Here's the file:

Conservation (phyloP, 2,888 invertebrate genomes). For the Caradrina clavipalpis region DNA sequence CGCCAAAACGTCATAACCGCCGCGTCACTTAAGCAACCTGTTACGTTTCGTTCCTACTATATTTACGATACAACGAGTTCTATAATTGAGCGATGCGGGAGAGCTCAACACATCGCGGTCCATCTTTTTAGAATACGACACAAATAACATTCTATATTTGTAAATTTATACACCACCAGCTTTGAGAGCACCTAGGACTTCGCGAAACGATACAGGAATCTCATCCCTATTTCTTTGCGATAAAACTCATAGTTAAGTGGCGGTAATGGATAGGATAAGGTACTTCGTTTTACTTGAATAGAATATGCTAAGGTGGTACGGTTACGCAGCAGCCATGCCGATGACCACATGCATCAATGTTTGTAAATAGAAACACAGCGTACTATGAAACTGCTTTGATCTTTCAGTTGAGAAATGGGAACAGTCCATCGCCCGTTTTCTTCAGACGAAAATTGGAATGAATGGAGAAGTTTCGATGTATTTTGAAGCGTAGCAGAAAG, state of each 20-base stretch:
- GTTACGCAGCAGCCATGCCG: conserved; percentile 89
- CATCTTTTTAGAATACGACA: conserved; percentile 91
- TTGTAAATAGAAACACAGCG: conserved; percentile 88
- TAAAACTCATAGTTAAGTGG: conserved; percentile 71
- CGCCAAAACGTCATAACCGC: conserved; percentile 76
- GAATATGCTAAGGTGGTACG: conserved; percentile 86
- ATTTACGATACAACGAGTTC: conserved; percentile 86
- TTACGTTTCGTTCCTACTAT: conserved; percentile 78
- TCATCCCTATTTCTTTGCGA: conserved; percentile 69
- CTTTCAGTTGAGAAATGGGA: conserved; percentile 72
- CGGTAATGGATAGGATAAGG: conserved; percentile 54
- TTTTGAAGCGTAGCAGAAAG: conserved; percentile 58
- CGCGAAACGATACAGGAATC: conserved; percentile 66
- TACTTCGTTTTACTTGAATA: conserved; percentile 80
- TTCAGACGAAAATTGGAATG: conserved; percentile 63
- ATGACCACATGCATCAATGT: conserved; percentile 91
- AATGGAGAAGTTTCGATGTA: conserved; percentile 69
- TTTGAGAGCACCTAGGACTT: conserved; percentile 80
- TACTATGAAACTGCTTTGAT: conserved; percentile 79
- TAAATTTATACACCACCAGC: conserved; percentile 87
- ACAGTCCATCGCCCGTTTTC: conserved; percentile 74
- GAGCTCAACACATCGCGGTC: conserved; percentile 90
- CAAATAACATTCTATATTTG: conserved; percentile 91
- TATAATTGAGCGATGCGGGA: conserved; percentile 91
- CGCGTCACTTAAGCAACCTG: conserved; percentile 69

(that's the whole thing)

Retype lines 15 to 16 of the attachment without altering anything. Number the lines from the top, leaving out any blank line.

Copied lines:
- TACTTCGTTTTACTTGAATA: conserved; percentile 80
- TTCAGACGAAAATTGGAATG: conserved; percentile 63